Resphigi’s La bella dormente nel bosco (libretto by Gian Bistolfi) is a take on the Charles Perreault fairy story. It was originally written for a puppet theatre and later adapted for human performers. Its heritage shows in it that it’s very much a numbers opera and it’s quite short. The three acts come in at around eighty minutes. Musically it’s a bit of a hodge podge. It’s mostly quite atmospheric and colourful (similar to Resphigi’s better known orchestral works) with elements of parody. One can sort of hear echoes of Debussy, Stravinsky and Strauss. It finishes up with a cakewalk and a Broadway style finale which is decidedly odd.
Verdi’s Il Trovatore is always pretty grim. It’s hard to lighten up an opera with multiple executions, suicide and babies being barbecued. David Bösch in his Covent Garden production (remounted and recorded in 2017 with Julia Burbach directing), probably wisely, doesn’t even try. This is as grim as Grimsby on a wet Sunday in February with extra gratuitous violence. The setting is some roughly contemporary civil war. The Conte di Luna’s troops are a scruffy lot but they have a pretty cool looking tank. The gypsies are a bit gayer though Azucena’s caravan is disturbingly plastered with baby dolls reflecting her obsession. It’s all quite dark. Really only Leonora (and her maid) stand out as they wear white in contrast to the greys of pretty much everyone else. The story is told straightforwardly enough and the sets and costumes do provide some kind of moral differentiation between the two camps with Leonora sort of standing above and apart from the violence.
Olivier Py’s production of Wagner’s Der fliegende Holländer, filmed at the Theater an der Wien in 2015, is quite unusual. Usually opera productions either play the story more or less straight or work with a concept of the director’s that is not obviously contained in the libretto. Py doesn’t rally do either of these. What he does is present the narrative as Wagner wrote it but with visuals that act as a sort of commentary on, rather than a literal depiction of, the action being described. One of the things this does is make the viewer realise just how much Wagner is describing! There is much more tell than show.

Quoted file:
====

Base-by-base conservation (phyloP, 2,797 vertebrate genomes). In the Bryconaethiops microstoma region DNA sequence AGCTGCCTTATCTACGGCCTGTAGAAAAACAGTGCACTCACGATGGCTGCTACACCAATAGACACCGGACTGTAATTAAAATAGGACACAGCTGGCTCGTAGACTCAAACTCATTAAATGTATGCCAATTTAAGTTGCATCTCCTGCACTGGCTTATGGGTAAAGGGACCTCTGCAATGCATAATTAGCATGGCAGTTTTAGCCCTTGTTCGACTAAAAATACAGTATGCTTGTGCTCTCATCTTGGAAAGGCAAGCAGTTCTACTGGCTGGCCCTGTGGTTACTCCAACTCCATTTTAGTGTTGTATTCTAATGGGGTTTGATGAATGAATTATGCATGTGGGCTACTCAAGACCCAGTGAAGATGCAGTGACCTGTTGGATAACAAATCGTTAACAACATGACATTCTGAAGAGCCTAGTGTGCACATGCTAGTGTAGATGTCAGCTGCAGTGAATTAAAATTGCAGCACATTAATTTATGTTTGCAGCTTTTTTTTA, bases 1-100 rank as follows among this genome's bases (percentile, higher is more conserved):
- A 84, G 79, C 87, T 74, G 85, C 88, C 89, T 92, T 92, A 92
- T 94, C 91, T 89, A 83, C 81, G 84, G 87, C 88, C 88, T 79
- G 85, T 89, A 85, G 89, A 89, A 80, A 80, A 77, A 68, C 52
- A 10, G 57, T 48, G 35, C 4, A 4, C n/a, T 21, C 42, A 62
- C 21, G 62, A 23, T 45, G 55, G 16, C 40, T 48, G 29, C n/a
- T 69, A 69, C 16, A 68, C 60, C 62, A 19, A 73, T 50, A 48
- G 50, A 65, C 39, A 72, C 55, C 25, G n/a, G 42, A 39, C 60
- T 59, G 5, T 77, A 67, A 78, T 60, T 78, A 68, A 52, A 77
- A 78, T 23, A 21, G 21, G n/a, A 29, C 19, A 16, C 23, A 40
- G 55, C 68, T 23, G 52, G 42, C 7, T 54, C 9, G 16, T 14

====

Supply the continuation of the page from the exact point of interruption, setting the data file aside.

Tchaikovsky’s Pique Dame is a rather odd opera. It’s not just that the main plot turns on a pretty bizarre tale of the supernatural but that it also contains a significant number of big set piece numbers that don’t advance the plot at all; the “military children” in Act 1, the Pastoral in Act 2 and the bizarre “Glory to Catherine” chorus in Act 3 aren’t the only ones. One assumes that they are there so that the composer could interpolate some suitably “Russian” bits because without them it’s just any other opera that happens to be in Russian.
Mussorgsky’s Khovanshchina is a bit of a weird opera. It’s ostensibly based on a series of not entirely related events that unfolded during the succession crisis following the death of Tsar Fyodor III (which took about 12 years to play out) into a story that takes place in a day. It’s complicated by the fact that key players in the story; the Tsars Peter and Ivan and the Tsarevna Sofia don’t actually appear because the Russian censorship would not allow members of the dynasty to be portrayed on stage. Perhaps unsurprisingly Tcherniakov isn’t much interested in the details of the history and uses it to make some, not always entirely obvious, points about modernity vs tradition, personal power and the nature of religious cults.
My quest to find a production of Puccini’s Madama Butterfly that has anything insightful to say about the piece continues. This time it’s the 2018 production from Glyndebourne directed by Annilese Miskimmon. I was interested to see how a female director would treat the obvious problems with the piece. Miskimmon’s solution is to shift the setting to early 1950s Nagasaki and to treat Butterfly as one of many real and fake war brides. Apparently there was a thriving fake war bride business at the time. The obvious problem of a Nagasaki setting is just ignored.
I reviewed Brett Dean’s Hamlet when it was first broadcast from Glyndebourne on the BBC in 2017. Somehow I managed to miss the subsequent DVD/Blu-ray release but I’ve now been able to get hold of the DVD and can provide some further insights. As far as the work itself, the production, the performance and the video direction I don’t have anything much to add to my original review.